Mendel says: It is time for low latency

Those of you who have been reading my blog or listening to my various conference talks since I arrived at VMware last year know I have been arguing there is an important convergence underway between HPC and Enterprise IT requirements. In large part this is being driven by fundamental changes within Enterprise computing, specifically the move towards massive, horizontally-scaled infrastructure to deliver scalable services externally in the cloud or internally for strategic business advantage.

As you’d expect with my background, I’ve been looking at this from an HPC perspective, noting that the HPC community has been heavily invested for decades in scale-out cluster provisioning, management, monitoring, etc. And they have built expertise around hardware architectures to support scale-out computing, most particularly in the design of high-performance interconnect fabrics. These fabrics support the link-level bandwidths and latencies as well as the fabric bisection bandwidths needed to enable both highly-parallel computations as well as ubiquitous, high-performance access to shared resources like storage in a high-scale environment.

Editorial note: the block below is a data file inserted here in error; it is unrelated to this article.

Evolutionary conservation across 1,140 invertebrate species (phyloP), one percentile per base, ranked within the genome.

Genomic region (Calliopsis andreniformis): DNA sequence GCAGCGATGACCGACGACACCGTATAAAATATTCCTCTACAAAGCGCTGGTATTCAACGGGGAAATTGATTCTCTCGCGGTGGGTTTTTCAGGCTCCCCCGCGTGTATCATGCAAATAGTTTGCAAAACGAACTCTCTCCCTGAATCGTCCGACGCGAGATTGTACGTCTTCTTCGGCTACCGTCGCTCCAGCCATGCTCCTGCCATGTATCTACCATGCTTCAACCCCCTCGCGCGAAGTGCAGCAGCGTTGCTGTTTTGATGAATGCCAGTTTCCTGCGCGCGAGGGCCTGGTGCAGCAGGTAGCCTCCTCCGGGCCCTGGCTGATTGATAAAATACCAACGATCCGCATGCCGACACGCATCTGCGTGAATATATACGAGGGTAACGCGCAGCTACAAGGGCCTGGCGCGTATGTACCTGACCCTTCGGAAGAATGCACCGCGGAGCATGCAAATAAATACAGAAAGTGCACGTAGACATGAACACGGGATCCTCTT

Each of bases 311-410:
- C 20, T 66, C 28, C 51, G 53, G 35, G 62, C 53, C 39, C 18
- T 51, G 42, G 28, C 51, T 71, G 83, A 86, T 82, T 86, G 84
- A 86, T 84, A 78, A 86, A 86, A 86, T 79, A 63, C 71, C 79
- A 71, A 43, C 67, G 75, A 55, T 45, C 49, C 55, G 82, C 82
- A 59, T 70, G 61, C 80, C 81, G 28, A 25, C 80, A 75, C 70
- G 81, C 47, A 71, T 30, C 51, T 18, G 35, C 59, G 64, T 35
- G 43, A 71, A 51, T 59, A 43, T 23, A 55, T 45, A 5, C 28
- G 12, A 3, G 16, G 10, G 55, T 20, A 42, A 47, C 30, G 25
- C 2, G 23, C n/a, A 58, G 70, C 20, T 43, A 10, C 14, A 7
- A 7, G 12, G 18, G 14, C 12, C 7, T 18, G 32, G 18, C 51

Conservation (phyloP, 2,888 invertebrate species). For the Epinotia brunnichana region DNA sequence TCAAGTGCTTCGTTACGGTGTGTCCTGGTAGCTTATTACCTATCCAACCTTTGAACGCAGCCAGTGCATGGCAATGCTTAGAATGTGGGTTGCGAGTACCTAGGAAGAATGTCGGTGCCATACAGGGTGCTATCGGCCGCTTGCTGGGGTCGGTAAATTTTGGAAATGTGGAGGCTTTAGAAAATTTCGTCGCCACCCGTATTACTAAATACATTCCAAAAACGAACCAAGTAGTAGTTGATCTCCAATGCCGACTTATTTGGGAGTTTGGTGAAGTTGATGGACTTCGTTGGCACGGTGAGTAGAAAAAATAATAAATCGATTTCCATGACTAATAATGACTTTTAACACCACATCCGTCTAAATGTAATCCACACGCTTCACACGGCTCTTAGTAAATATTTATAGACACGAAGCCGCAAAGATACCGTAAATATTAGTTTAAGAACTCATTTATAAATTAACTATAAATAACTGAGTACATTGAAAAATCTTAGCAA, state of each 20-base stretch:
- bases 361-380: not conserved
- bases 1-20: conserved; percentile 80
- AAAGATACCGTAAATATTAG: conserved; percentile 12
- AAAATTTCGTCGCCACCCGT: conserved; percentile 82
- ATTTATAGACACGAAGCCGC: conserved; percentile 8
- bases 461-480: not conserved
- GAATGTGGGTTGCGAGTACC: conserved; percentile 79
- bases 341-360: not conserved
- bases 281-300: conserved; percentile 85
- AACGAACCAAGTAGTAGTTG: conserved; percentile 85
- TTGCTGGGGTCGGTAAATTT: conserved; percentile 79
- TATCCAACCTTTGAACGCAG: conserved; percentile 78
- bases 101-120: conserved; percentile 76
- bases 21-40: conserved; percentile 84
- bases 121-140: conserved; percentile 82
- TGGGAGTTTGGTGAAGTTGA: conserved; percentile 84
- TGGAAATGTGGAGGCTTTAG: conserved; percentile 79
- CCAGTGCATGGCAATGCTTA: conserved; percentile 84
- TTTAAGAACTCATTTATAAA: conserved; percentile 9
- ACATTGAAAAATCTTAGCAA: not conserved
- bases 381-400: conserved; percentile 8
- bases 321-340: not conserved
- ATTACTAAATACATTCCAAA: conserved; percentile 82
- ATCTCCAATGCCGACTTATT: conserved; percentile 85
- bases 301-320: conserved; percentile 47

Imagine my delight when I came across a position paper espousing the same view titled It’s Time for Low Latency by Stephen Rumble, Ryan Stutsman, Mendel Rosenblum, and John Ousterhout that was presented at HotOS ’11 (http://www.scs.stanford.edu/~rumble/papers/latency_hotos11.pdf). And what a coincidence that the paper’s third author is none other than VMware’s well known co-founder, Mendel Rosenblum.

The paper approaches the importance of low latency from an Enterprise perspective, citing numerous reasons why a high-performance interconnect will benefit the modern datacenter and its applications. The paper is styled as a call to action for OS and system designers to heed the need to pay significant attention to making low latency communication available to current and emerging Enterprise applications, including Big Data applications.

The paper is a quick read and well worth the time.

Josh Simons, VMware

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